# Does a certain Theorem on Boltzmann Distributions exist?

Suppose $X_n(z)$ is a sequence of random variables with a boltzmann distribution on $\{1,2,\dots n\}.$ That is $$P(X_n(z)=j)=\frac{c_{j,n} z^j}{F_n(z)}$$ where $F_n(z)=\sum_{j=1}^n c_{j,n}z^j$ is a polynomial known as the partition function.

Suppose uniformly on a compact neighborhood $U$ of $z_0>0$ there is a positive divergent sequence $a_n$ and analytic functions $\ln F(z)$ and $R(z)$ so that $$\ln F_n(z)= a_n \ln F(z)+R(z)+o_U(1)$$ then $\frac{1}{\sqrt{a_n}}X_n(z_0)-\sqrt{a_n}\left(z \frac{d}{dz}\right) \ln F(z)\vert_{z=z_0}\thicksim N(0,\left(z \frac{d}{dz}\right)^2 \ln F(z)\vert_{z=z_0}).$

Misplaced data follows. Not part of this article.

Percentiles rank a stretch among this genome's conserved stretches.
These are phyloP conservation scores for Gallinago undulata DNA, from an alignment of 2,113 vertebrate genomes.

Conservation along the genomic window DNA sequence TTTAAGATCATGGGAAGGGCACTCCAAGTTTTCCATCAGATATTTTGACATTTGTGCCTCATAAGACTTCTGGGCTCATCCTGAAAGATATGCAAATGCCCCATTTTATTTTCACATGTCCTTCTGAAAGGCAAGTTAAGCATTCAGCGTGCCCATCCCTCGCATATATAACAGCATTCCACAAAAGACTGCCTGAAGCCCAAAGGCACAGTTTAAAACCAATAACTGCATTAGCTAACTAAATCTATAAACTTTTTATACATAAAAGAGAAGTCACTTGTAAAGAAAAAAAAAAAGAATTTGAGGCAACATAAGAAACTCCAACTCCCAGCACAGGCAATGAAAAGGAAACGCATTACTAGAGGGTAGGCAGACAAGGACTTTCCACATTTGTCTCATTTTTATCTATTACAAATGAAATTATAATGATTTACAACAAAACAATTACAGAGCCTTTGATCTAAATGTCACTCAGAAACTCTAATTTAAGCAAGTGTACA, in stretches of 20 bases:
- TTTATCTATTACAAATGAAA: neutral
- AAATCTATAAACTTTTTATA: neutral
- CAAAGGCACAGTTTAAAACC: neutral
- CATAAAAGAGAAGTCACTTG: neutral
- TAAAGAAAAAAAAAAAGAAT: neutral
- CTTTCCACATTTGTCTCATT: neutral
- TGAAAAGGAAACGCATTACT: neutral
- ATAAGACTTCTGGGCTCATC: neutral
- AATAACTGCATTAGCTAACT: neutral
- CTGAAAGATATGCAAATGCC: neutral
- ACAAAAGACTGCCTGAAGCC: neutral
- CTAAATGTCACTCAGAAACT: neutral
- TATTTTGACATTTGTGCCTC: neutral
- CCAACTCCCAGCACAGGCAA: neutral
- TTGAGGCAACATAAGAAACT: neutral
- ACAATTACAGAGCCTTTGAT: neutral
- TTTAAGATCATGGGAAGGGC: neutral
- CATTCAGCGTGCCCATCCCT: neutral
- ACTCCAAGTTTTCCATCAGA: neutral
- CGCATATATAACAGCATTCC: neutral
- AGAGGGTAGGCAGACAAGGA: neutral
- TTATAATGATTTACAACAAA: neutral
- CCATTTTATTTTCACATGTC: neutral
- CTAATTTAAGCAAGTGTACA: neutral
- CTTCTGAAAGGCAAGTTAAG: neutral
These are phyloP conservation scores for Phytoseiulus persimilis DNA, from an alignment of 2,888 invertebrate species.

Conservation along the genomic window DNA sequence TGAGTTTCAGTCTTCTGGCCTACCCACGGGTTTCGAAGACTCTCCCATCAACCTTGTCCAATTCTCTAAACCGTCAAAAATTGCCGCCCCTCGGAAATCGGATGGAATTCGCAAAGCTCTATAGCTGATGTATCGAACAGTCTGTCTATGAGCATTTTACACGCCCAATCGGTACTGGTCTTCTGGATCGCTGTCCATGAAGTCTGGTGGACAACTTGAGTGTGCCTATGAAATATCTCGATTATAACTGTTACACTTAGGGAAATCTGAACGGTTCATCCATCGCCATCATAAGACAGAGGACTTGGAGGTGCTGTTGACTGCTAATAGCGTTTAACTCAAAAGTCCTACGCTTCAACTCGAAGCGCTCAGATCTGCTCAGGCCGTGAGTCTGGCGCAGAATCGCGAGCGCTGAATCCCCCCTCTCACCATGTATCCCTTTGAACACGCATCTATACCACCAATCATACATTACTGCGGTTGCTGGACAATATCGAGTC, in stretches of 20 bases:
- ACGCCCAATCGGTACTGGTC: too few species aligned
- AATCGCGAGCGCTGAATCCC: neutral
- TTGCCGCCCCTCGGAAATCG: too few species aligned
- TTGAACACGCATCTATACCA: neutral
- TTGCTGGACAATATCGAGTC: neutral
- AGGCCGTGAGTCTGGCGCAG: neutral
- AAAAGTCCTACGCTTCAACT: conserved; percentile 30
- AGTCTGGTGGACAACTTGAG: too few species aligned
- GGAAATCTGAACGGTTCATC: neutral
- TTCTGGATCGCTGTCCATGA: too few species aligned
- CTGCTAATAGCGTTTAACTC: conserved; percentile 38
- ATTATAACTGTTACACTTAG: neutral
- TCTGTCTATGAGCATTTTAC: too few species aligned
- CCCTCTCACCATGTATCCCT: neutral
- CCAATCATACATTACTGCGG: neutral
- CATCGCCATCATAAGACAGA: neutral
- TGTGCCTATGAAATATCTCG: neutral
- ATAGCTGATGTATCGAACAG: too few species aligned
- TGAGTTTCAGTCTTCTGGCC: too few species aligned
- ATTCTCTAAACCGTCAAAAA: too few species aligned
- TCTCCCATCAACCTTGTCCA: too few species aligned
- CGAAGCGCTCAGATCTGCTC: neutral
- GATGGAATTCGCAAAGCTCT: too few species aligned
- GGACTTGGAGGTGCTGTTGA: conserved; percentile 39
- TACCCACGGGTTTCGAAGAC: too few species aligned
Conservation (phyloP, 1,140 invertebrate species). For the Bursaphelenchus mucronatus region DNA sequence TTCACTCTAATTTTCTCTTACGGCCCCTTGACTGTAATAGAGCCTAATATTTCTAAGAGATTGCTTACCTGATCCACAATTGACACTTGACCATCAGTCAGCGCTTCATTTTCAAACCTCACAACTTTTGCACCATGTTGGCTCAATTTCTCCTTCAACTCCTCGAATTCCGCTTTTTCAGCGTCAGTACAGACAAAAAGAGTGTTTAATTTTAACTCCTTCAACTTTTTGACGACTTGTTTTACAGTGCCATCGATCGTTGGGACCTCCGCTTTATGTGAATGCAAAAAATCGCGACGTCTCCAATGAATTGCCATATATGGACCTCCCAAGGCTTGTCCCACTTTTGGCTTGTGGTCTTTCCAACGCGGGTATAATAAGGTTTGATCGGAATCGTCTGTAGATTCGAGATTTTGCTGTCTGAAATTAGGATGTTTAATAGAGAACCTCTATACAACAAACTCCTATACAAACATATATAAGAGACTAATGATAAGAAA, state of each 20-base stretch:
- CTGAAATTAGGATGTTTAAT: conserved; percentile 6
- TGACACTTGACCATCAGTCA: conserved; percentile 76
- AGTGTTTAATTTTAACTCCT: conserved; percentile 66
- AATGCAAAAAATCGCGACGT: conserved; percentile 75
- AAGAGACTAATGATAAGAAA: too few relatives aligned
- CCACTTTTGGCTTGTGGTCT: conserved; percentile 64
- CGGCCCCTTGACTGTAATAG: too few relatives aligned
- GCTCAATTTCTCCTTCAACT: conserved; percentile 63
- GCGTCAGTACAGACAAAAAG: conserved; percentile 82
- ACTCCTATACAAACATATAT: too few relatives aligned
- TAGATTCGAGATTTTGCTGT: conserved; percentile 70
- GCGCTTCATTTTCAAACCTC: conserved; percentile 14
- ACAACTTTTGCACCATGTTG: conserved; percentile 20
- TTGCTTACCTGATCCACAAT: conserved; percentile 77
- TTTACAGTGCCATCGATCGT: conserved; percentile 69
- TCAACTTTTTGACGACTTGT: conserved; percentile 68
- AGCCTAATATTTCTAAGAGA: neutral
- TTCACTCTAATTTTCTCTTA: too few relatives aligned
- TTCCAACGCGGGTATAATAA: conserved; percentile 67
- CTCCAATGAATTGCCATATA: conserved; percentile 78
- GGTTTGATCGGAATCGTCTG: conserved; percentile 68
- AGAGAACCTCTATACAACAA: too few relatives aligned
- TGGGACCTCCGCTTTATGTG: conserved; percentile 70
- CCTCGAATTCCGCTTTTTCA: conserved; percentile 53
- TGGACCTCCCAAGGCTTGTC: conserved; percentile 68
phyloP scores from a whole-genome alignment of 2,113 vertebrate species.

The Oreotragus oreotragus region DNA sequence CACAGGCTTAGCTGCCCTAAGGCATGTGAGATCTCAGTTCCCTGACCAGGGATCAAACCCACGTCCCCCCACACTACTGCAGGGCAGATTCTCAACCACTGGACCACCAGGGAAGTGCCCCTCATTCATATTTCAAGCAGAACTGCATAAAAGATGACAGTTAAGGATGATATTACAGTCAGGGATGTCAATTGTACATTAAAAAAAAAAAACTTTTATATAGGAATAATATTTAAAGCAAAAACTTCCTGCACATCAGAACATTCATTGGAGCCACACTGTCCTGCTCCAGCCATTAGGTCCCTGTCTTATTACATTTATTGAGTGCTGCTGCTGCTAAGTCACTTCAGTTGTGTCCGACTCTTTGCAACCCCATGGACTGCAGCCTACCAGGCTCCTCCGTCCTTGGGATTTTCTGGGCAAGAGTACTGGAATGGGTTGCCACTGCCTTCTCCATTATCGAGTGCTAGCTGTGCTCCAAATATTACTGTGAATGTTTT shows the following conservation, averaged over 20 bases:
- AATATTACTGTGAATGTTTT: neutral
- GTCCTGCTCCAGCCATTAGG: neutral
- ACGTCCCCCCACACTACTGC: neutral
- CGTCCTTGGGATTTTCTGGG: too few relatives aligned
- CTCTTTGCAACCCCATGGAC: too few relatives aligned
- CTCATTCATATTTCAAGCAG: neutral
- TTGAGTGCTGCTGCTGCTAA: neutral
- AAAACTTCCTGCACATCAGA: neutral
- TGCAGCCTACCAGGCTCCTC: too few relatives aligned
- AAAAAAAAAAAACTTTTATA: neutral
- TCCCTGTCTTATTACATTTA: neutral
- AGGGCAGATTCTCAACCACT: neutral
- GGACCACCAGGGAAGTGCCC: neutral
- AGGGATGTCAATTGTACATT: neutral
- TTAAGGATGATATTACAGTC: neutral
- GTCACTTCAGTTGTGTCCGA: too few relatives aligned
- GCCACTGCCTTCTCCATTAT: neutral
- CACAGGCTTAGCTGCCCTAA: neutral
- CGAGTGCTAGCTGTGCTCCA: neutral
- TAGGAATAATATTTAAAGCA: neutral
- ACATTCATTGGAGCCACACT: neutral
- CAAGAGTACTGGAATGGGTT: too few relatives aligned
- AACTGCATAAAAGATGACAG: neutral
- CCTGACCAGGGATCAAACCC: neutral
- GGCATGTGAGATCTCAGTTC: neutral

Given the wealth of mathematical statistical mechanics and probability theory literature on boltzmann distributions is there a theorem similar, or perhaps slightly more general, to this?

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the characteristic function of $\frac {X_n - \mathbb E(X_n)}{\sqrt{a_n}}$ is easily expressed in terms of $F_n$ and it seems like you have enough hypotheses to guarantee it converges to $e^{const. \theta^2}$ – mike Jul 23 '12 at 21:08